Is the Social Security Crisis Really as Bad as We Think?
Shantanu Bagchi ()
MPRA Paper from University Library of Munich, Germany
Because they ignore the household-level and macroeconomic adjustments associated with longevity improvements, the actuarial projections of the Social Security Administration overestimate the Social Security crisis. Using a general-equilibrium model with heterogeneous agents and incomplete markets, I show that accounting for these adjustments, a significantly smaller decline in benefits is needed to balance the Social Security budget. Households respond to the longevity improvements by delaying retirement and Social Security benefit collection, working more hours, and by also saving more. In general equilibrium, these effects lead to a natural expansion of Social Security's tax base and generate significant delayed retirement credits, which the actuarial estimates completely overlook.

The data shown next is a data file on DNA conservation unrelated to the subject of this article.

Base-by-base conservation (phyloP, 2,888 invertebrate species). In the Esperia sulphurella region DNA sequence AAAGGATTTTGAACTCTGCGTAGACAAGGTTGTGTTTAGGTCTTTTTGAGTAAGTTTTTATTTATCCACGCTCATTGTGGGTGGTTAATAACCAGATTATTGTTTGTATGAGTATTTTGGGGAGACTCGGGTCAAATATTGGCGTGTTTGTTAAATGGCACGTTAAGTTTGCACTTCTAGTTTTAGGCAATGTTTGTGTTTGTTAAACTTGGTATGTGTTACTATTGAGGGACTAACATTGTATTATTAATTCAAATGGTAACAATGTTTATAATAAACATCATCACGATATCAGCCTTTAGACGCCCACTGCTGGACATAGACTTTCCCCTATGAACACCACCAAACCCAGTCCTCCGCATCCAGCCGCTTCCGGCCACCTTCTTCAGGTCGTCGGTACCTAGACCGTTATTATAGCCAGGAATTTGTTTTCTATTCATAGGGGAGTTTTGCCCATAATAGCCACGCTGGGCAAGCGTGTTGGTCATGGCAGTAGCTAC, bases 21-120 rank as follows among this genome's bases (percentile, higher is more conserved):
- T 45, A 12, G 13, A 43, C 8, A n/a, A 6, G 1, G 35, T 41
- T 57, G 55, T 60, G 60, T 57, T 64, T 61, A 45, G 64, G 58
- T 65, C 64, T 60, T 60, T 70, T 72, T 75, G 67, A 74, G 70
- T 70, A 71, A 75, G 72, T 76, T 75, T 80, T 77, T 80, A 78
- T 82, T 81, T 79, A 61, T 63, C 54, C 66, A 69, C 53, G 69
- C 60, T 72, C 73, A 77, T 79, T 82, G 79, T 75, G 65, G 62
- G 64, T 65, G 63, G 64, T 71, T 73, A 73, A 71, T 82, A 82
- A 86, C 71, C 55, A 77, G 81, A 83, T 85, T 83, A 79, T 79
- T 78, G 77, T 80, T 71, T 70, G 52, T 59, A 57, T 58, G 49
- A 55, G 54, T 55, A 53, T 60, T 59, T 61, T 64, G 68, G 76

Keywords: Social Security; longevity improvement; general equilibrium; delayed retirement; delayed retirement credit (search for similar items in EconPapers)
JEL-codes: E21 H55 J22 (search for similar items in EconPapers)
Date: 2013-08, Revised 2014-05
New Economics Papers: this item is included in nep-age, nep-dge and nep-mac
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Journal Article: IS THE SOCIAL SECURITY CRISIS REALLY AS BAD AS WE THINK? (2016)
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Persistent link: https://EconPapers.repec.org/RePEc:pra:mprapa:56294
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